* Court ruling blocks payment of 2010 dividend
* Decision upholds market regulator’s stance
* Gov’t wants greater presence on company boards (Adds company saying it will appeal)
BUENOS AIRES, May 5 (Reuters) - A planned dividend payment by steelmaker Siderar (SID.BA) was blocked by an Argentine judge on Thursday in the latest twist in a row linked to the government’s efforts to tighten control over leading companies.
The steel company had planned to pay a 2010 dividend of $359.5 million on Friday despite a ruling last month by the country’s stock market regulator that effectively annulled the payment by declaring a shareholders meeting void.
“Siderar is not entitled to pay dividends using funds from ... its ‘future dividend reserves,'” Judge Hernan Papa said in the ruling, a copy of which Siderar sent to the Buenos Aires Stock Exchange.
Siderar, which is majority owned by Ternium SA (TX.N), said it will appeal the decision, which marks a victory for the center-left government of President Cristina Fernandez.
The company said in a statement it would take swift legal action to defend its rights.
A dispute erupted between the steelmaker and her administration last month after the company resisted the government’s choice to represent the Anses state pensions agency on the company’s board of directors.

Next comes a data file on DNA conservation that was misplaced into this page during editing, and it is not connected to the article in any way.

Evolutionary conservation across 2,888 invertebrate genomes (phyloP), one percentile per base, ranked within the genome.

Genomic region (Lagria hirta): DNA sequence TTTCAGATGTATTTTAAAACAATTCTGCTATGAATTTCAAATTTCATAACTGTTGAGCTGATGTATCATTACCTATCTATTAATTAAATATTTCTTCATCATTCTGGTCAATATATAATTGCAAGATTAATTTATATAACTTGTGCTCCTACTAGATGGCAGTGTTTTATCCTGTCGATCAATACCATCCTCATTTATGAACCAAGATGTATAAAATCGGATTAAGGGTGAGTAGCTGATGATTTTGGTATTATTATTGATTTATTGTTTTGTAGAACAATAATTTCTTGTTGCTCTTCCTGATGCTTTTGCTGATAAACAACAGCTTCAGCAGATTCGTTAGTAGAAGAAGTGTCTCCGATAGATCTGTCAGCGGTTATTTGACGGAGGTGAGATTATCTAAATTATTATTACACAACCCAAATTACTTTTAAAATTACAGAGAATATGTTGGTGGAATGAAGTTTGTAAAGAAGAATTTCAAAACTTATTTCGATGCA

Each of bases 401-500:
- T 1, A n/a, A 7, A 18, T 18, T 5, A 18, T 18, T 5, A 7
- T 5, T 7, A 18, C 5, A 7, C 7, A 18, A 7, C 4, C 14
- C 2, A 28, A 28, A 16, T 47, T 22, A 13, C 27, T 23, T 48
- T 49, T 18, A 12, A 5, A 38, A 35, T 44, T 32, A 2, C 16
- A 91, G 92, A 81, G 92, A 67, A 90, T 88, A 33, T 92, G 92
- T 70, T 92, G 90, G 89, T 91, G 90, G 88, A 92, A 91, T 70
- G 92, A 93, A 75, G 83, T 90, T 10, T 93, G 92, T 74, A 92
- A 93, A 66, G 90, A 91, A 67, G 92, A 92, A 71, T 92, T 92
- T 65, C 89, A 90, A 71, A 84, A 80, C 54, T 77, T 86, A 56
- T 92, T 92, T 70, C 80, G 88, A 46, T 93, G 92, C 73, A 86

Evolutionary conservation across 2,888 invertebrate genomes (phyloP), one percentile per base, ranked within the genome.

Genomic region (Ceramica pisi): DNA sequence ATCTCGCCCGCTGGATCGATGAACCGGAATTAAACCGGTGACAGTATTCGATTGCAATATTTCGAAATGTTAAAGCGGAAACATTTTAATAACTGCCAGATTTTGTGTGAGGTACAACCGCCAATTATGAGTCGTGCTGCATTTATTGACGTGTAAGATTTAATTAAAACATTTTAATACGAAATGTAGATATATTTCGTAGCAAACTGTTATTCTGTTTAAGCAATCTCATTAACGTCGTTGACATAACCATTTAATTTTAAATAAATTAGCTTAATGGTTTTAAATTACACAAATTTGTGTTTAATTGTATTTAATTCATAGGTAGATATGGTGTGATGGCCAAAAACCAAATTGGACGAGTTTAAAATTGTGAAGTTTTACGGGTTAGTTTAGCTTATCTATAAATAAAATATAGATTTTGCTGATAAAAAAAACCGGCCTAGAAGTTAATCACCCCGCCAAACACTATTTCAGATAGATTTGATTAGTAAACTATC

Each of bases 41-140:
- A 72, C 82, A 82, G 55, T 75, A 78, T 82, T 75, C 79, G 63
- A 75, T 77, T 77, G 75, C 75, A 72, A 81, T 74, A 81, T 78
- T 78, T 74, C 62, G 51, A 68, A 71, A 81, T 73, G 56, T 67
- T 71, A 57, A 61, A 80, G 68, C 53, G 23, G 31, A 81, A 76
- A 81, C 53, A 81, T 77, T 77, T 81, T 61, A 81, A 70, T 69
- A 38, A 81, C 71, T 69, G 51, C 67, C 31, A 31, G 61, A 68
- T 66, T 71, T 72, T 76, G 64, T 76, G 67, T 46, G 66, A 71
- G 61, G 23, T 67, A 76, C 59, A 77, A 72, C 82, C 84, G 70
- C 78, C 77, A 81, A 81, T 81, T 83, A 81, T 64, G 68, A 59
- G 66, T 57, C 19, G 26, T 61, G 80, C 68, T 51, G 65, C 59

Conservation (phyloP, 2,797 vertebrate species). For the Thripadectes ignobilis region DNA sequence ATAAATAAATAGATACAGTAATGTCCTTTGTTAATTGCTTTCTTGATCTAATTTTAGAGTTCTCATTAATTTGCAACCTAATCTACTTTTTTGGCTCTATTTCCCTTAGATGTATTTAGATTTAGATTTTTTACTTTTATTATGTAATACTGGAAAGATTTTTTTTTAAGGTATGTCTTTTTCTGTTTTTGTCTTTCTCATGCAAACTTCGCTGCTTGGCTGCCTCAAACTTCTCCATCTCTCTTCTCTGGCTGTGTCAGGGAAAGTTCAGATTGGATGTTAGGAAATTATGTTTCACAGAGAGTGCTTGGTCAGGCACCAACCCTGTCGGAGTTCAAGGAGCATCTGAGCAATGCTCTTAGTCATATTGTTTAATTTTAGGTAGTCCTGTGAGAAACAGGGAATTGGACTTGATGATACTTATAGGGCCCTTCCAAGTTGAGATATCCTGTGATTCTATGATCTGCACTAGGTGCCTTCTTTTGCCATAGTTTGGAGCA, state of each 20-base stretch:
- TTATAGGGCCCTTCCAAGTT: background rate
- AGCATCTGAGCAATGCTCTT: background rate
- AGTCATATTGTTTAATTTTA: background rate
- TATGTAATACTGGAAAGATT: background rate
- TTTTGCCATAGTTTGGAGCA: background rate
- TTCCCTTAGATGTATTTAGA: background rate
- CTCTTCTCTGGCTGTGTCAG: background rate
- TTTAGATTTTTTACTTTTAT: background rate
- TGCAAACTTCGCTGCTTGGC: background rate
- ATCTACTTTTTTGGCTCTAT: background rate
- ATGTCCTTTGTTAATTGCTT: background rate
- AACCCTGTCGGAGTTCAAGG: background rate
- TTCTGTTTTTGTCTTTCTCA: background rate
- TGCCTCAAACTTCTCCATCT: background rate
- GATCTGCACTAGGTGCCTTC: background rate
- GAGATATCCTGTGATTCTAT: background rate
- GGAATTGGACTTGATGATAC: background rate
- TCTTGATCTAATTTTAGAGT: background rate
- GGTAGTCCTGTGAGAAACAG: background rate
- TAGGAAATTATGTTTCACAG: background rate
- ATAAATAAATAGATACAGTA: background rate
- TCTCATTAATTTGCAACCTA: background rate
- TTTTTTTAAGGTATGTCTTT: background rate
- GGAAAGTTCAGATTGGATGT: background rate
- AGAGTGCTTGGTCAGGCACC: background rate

The Anses holds stakes in 42 companies as a result of Fernandez’s 2008 nationalization of private pension funds.
Soon after Siderar rejected the government’s nominee to sit on its board, Fernandez signed a decree to scrap a rule limiting the state to holding just 5 percent of voting rights on company boards, even when its stakes were greater.
The Anses holds a 26 percent stake in Siderar, which has challenged the government decree in court.
Shares in Siderar, which is controlled by Argentina’s Techint conglomerate and has steel operations in Mexico and Argentina, have been suspended from trading on the Buenos Aires Stock Exchange due to an order by the securities regulator. (Reporting by Walter Bianchi; Writing by Helen Popper, editing by Bernard Orr) (email@example.com; +54 11 4318 0655; Reuters Messaging: firstname.lastname@example.org))